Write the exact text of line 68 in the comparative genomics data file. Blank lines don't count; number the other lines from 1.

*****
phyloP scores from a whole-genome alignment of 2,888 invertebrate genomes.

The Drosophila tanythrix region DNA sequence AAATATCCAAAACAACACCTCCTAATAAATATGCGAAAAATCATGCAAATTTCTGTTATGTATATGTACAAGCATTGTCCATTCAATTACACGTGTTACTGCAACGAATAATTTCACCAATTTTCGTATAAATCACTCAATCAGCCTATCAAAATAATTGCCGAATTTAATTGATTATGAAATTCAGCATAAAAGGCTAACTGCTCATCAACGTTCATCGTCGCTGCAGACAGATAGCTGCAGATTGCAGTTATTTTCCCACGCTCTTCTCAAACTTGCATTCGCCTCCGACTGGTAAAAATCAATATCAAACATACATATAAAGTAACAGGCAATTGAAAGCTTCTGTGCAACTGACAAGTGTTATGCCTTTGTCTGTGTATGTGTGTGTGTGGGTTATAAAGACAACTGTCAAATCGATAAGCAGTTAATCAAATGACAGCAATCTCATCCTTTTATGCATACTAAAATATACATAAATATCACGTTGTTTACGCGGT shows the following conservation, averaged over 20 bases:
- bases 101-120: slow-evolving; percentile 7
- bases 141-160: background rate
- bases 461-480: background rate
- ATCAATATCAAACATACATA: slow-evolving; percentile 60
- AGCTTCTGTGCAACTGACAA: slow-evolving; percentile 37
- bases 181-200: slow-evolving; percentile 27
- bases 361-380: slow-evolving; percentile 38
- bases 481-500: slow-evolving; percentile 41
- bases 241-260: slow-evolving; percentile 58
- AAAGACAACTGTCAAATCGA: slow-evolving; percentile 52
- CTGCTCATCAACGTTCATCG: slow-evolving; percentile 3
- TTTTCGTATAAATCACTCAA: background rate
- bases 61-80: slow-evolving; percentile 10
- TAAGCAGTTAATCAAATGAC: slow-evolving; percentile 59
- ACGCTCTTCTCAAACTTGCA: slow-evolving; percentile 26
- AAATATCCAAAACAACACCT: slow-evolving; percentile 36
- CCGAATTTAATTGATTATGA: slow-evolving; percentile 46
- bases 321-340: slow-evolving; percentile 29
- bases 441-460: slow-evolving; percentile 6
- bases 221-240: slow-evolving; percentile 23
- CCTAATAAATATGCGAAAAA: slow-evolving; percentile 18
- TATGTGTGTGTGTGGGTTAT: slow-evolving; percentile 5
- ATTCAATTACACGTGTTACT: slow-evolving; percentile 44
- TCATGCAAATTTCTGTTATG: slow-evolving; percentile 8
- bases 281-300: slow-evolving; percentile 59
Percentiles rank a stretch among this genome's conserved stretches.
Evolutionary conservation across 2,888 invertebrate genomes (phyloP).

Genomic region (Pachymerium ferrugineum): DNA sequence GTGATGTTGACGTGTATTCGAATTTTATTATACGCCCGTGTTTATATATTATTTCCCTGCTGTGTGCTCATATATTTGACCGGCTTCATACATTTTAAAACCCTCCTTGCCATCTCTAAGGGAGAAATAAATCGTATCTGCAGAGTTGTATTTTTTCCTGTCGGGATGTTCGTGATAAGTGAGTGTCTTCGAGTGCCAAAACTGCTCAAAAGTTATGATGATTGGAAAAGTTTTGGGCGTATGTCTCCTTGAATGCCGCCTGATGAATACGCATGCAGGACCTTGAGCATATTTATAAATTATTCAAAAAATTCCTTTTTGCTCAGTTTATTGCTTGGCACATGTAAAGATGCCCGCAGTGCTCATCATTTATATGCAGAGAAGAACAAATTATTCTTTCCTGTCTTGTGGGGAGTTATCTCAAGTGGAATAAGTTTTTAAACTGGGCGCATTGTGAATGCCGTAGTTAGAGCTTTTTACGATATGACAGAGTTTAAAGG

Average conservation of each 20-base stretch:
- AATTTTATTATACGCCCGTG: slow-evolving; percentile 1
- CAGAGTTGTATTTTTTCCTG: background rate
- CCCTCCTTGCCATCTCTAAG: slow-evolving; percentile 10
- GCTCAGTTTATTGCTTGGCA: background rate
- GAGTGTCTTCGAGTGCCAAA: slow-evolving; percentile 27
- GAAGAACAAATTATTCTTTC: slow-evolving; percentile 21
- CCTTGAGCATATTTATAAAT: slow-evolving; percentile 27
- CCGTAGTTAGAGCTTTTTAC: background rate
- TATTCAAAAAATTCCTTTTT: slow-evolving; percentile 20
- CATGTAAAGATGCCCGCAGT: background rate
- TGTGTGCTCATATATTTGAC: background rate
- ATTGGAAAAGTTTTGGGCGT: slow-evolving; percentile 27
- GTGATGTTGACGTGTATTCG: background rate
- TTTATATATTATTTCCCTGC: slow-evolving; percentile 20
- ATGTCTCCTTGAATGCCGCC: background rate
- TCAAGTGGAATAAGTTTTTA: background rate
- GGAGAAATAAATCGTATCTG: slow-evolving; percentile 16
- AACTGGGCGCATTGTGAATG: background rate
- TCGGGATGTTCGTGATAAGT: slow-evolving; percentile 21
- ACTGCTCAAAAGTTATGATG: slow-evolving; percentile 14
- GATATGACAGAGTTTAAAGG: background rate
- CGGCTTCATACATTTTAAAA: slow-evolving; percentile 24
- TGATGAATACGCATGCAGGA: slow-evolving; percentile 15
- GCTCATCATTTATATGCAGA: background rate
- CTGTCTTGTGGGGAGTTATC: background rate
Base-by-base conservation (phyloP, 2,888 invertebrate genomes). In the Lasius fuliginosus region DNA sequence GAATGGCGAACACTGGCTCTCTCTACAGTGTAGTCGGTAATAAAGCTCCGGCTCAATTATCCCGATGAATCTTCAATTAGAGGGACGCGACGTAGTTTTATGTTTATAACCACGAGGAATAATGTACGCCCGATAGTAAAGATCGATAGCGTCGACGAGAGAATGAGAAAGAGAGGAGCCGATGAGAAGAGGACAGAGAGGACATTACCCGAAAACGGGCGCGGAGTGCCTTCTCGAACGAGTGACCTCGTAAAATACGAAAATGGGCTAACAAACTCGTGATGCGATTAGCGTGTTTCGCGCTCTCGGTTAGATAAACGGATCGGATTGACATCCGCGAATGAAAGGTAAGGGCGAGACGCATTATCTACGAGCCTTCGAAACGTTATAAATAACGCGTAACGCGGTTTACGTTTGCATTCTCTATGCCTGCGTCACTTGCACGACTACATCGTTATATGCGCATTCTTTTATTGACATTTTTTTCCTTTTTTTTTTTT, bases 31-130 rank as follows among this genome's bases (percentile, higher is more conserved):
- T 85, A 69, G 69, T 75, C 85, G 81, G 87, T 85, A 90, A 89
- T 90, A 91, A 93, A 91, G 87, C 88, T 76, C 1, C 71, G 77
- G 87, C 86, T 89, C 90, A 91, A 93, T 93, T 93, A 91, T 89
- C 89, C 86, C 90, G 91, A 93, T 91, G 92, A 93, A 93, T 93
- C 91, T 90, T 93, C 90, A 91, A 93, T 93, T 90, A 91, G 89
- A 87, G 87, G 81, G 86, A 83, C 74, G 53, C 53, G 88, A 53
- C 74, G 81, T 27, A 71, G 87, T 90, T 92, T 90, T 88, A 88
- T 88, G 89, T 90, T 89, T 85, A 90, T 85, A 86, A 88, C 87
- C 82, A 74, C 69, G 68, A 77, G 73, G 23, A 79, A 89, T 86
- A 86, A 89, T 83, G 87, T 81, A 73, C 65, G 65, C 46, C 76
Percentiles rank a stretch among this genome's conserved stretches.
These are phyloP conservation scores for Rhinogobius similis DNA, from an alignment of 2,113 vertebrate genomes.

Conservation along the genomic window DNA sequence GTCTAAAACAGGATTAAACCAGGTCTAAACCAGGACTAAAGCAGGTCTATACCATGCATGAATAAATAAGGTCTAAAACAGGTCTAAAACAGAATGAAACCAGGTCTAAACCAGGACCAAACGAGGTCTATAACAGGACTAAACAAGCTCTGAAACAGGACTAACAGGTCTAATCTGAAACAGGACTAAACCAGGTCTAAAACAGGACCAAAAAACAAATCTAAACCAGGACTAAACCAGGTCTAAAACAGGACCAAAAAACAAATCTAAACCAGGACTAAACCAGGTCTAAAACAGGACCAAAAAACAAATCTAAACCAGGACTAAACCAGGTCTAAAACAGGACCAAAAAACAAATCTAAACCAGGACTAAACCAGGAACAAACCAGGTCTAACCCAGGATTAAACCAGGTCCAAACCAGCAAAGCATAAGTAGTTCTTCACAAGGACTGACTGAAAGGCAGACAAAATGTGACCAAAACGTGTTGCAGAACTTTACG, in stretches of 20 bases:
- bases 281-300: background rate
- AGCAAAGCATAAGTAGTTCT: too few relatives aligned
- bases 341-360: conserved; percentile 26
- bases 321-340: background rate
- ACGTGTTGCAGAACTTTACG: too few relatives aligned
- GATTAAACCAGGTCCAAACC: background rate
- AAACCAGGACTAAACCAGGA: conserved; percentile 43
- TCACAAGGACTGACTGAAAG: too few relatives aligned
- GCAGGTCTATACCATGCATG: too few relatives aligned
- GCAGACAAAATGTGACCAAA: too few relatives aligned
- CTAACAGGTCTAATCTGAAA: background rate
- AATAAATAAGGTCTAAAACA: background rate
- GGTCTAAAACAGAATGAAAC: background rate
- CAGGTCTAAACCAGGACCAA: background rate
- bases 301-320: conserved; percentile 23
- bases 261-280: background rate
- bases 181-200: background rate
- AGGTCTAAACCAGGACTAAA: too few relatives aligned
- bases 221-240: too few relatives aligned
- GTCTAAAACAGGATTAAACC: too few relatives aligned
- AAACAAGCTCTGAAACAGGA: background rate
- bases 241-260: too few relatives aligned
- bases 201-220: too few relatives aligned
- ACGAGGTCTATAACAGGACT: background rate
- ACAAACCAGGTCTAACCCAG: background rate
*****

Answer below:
Percentiles rank a stretch among this genome's conserved stretches.